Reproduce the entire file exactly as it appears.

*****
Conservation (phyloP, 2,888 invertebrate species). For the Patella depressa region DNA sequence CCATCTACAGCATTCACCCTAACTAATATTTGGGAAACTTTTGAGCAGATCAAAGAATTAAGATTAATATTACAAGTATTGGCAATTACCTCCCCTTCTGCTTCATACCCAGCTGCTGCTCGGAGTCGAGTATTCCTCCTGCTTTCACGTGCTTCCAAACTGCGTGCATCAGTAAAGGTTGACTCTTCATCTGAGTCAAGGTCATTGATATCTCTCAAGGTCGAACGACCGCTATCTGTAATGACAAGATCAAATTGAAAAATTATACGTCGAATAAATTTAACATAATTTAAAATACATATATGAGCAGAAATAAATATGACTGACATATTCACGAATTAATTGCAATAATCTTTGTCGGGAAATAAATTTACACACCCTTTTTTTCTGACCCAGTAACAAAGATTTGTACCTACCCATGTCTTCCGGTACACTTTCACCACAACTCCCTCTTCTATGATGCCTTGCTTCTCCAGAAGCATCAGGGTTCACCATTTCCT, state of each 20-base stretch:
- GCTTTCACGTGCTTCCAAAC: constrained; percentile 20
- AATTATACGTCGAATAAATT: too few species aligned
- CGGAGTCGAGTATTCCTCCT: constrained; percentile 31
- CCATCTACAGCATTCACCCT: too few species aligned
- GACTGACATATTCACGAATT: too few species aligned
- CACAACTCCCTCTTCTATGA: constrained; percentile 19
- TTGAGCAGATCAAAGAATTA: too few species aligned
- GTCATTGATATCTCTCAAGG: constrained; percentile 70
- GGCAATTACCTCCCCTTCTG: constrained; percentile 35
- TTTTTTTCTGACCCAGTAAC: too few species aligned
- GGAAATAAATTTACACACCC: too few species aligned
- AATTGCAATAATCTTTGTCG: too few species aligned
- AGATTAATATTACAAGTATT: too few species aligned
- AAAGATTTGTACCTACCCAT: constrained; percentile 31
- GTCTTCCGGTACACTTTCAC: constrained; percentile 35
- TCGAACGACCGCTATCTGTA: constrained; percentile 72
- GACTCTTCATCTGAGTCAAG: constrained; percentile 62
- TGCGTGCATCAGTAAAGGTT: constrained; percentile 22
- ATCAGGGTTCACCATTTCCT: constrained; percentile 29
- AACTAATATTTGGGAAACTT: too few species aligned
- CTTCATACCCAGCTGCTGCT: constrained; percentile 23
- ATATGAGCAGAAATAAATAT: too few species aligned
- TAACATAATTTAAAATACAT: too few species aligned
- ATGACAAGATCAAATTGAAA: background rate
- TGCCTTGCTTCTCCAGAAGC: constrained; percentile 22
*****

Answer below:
Conservation (phyloP, 2,888 invertebrate species). For the Patella depressa region DNA sequence CCATCTACAGCATTCACCCTAACTAATATTTGGGAAACTTTTGAGCAGATCAAAGAATTAAGATTAATATTACAAGTATTGGCAATTACCTCCCCTTCTGCTTCATACCCAGCTGCTGCTCGGAGTCGAGTATTCCTCCTGCTTTCACGTGCTTCCAAACTGCGTGCATCAGTAAAGGTTGACTCTTCATCTGAGTCAAGGTCATTGATATCTCTCAAGGTCGAACGACCGCTATCTGTAATGACAAGATCAAATTGAAAAATTATACGTCGAATAAATTTAACATAATTTAAAATACATATATGAGCAGAAATAAATATGACTGACATATTCACGAATTAATTGCAATAATCTTTGTCGGGAAATAAATTTACACACCCTTTTTTTCTGACCCAGTAACAAAGATTTGTACCTACCCATGTCTTCCGGTACACTTTCACCACAACTCCCTCTTCTATGATGCCTTGCTTCTCCAGAAGCATCAGGGTTCACCATTTCCT, state of each 20-base stretch:
- GCTTTCACGTGCTTCCAAAC: constrained; percentile 20
- AATTATACGTCGAATAAATT: too few species aligned
- CGGAGTCGAGTATTCCTCCT: constrained; percentile 31
- CCATCTACAGCATTCACCCT: too few species aligned
- GACTGACATATTCACGAATT: too few species aligned
- CACAACTCCCTCTTCTATGA: constrained; percentile 19
- TTGAGCAGATCAAAGAATTA: too few species aligned
- GTCATTGATATCTCTCAAGG: constrained; percentile 70
- GGCAATTACCTCCCCTTCTG: constrained; percentile 35
- TTTTTTTCTGACCCAGTAAC: too few species aligned
- GGAAATAAATTTACACACCC: too few species aligned
- AATTGCAATAATCTTTGTCG: too few species aligned
- AGATTAATATTACAAGTATT: too few species aligned
- AAAGATTTGTACCTACCCAT: constrained; percentile 31
- GTCTTCCGGTACACTTTCAC: constrained; percentile 35
- TCGAACGACCGCTATCTGTA: constrained; percentile 72
- GACTCTTCATCTGAGTCAAG: constrained; percentile 62
- TGCGTGCATCAGTAAAGGTT: constrained; percentile 22
- ATCAGGGTTCACCATTTCCT: constrained; percentile 29
- AACTAATATTTGGGAAACTT: too few species aligned
- CTTCATACCCAGCTGCTGCT: constrained; percentile 23
- ATATGAGCAGAAATAAATAT: too few species aligned
- TAACATAATTTAAAATACAT: too few species aligned
- ATGACAAGATCAAATTGAAA: background rate
- TGCCTTGCTTCTCCAGAAGC: constrained; percentile 22